Once upon a time newspapers were our main source of information. Now those old newspapers are a reliable source for hundreds of years of history and secrets of the past. Now you can search for people, places, and events without the hassle of sorting through mountains of papers!

Growing Every Second

Newspaper Archive is the world's largest online newspaper database featuring over 130 million newspaper pages. Plus our database expands by one newspaper page per second for a total of around 2.5 million pages per month! The value of your membership grows along with it.

Genealogy Made Simple

Those looking to find out more about their forefathers can empower their genealogy search with Newspaper Archive. Within our massive database, users can search ancestors' names for news stories and obituaries. We must understand our past to understand our future!

Choose the Membership Plan that is right for you!

Unlimited 6 Month

$99.95 (45% Savings!)

Unlimited page views for 6 months Learn More

Unlimited Monthly

$29.95

Unlimited page views for 1 month Learn More

Introductory

$9.95

25 page views for 1 month Learn More

Subscribe or Cancel Anytime by calling 888-845-2887

24 hours a day Monday-Saturday

Take advantage of our Introductory Membership offer and become a member for 1 month only for $9.95!

Your full introductory membership payment will be credited toward the cost of full membership any time you choose to upgrade!

Your Membership Includes:
  • 25 page views for 1 month
  • Access to Over 130 million Newspaper Pages
  • Ability to View, Save, and Print
  • Articles featuring over 100 million people
  • Weekly Search Alerts - We search for you!
  • & Many More Features!
Subscribe for a Monthly Membership only for $29.95
Your Membership Includes:
  • Unlimited Page Views
  • Access to Over 130 million Newspaper Pages
  • Ability to View, Save, and Print
  • Articles featuring over 100 million people
  • Full Access To All Content including 10 Foreign Countries
  • Weekly Search Alerts - We search for you!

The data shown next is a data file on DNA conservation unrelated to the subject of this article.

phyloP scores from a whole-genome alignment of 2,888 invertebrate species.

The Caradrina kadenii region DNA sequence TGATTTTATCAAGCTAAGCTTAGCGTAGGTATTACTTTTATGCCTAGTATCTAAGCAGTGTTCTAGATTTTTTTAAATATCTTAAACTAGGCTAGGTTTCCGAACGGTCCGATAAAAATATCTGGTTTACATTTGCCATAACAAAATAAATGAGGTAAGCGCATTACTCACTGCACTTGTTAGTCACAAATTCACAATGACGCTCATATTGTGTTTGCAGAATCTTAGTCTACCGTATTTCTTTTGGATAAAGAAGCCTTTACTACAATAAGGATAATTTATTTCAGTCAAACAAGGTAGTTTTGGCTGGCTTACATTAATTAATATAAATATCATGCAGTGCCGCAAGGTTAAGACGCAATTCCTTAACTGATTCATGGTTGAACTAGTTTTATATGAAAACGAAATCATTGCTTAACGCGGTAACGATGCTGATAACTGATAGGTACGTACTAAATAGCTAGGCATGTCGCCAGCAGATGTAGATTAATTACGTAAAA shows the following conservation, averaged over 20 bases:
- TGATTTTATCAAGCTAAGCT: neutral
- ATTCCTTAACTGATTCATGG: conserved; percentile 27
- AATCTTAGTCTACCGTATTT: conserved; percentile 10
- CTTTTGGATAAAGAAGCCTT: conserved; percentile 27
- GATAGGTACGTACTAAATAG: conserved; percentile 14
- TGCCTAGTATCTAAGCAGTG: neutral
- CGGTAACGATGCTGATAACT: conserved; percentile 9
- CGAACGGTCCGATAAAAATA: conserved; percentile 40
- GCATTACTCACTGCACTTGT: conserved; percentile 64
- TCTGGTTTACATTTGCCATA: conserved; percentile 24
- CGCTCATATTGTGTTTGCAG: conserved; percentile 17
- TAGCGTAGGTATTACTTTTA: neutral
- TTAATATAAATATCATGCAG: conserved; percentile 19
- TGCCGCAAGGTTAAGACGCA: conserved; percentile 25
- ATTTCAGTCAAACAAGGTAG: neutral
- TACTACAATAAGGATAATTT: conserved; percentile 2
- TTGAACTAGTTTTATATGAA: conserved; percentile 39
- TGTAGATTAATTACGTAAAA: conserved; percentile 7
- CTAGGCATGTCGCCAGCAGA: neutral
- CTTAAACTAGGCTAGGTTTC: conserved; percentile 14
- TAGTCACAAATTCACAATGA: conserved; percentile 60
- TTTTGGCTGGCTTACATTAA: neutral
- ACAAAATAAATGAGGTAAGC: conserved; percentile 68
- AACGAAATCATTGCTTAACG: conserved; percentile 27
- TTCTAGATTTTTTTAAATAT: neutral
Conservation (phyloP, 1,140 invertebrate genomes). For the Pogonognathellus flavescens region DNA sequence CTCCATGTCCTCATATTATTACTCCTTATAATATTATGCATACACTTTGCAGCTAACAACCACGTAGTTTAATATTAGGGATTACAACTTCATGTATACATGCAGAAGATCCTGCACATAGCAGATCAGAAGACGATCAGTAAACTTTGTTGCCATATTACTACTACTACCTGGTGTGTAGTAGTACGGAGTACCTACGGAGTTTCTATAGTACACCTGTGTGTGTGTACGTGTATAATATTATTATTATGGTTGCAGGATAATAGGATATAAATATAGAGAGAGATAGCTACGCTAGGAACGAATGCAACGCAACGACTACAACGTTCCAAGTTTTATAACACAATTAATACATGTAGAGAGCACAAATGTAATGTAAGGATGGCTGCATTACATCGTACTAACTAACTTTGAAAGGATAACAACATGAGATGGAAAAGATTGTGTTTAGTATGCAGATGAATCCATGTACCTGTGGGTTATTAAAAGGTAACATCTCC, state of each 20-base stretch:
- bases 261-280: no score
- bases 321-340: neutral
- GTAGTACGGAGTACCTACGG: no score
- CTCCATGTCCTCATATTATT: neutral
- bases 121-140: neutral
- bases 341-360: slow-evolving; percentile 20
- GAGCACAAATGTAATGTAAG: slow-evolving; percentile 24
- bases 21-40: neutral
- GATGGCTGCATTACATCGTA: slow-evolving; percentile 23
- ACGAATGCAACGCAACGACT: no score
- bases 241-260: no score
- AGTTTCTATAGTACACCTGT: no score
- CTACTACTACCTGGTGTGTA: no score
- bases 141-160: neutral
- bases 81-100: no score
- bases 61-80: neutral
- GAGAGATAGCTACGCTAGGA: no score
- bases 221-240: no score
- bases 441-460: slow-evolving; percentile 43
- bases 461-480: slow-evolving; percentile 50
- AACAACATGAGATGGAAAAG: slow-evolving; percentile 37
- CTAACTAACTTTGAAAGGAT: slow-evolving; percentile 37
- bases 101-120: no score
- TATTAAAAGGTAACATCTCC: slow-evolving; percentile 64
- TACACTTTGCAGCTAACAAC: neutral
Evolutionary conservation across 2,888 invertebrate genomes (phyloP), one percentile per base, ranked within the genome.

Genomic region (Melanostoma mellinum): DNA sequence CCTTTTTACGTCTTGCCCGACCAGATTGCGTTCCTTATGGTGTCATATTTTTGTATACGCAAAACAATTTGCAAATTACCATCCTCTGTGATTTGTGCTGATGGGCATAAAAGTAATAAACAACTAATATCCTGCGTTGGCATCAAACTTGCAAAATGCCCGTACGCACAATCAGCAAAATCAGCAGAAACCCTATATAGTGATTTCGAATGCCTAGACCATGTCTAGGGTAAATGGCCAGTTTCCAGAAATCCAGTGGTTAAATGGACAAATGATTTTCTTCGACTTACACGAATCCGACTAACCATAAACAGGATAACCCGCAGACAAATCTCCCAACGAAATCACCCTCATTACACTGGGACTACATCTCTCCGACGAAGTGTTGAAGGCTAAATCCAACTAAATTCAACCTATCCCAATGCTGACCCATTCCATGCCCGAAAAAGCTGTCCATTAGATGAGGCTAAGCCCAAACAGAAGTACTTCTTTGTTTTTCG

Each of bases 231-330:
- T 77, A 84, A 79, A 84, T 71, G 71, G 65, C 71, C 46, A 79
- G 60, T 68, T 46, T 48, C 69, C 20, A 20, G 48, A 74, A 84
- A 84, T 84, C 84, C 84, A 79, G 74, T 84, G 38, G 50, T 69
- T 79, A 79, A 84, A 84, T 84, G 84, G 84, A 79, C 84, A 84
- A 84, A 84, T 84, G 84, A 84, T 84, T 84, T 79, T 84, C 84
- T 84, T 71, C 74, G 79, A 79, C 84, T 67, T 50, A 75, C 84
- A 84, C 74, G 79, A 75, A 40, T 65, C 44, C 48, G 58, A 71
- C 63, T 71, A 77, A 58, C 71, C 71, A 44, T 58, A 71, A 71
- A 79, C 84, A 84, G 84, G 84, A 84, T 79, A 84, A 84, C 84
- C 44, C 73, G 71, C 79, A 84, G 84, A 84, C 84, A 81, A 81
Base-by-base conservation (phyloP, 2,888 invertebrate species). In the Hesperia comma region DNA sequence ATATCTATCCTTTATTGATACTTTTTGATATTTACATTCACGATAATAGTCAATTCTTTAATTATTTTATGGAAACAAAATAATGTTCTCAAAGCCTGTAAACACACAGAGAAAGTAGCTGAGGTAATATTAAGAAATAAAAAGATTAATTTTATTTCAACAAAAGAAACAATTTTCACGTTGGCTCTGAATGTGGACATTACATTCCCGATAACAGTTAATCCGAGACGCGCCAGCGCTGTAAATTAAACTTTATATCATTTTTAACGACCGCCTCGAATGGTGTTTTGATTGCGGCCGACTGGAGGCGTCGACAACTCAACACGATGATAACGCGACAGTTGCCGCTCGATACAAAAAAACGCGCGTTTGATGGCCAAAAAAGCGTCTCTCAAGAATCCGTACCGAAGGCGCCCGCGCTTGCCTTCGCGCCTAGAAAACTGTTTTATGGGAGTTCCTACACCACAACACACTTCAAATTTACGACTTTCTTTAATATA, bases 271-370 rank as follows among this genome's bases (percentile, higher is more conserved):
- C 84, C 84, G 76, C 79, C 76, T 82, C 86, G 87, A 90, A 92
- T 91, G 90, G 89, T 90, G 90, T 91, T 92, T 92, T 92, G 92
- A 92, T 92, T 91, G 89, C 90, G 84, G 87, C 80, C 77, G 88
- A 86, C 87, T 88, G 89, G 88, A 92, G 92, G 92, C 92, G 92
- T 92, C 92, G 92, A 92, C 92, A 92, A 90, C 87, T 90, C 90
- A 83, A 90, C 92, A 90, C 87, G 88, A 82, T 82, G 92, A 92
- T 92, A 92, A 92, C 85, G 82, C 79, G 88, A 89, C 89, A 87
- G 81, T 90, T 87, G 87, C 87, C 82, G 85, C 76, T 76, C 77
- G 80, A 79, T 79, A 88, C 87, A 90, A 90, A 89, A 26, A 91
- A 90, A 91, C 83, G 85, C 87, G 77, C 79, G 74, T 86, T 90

• & Many More Features!
Subscribe for a 6 Month Membership only for $99.95
Best Value! Save -45%
Your Membership Includes:
  • Unlimited Page Views
  • Access to Over 130 million Newspaper Pages
  • Ability to View, Save, and Print
  • Articles featuring over 100 million people
  • Full Access To All Content including 10 Foreign Countries
  • Weekly Search Alerts - We search for you!
  • & Many More Features!

What our Customers Say:

"It is amazing how easy and exciting it is to access all of this information! I found hundreds of articles about my relatives from Germany! Well worth the subscription!" - Michael S.

"I love this site. It's interesting to read articles about different family members. I've found articles as well as an obituary about an uncle who passed away before I was born, and another about a great aunt. It's great for helping with genealogy." - Patricia T.

"A great research tool. Allows me to view events and gives me incredible insight into the stories of the past." - Charles S.

Search Billions of Newspaper Articles 130 Million+ Pages and More Added Weekly!

Uncover 400+ Years
of Newspaper Archives
(1607 to today!)

Browse by Date

Research Newspaper Articles from 11 Countries
& all 50 U.S. States

Browse by Location

Explore 6,200+ Current &
Historical Newspaper Titles
and Counting!

Browse by Publication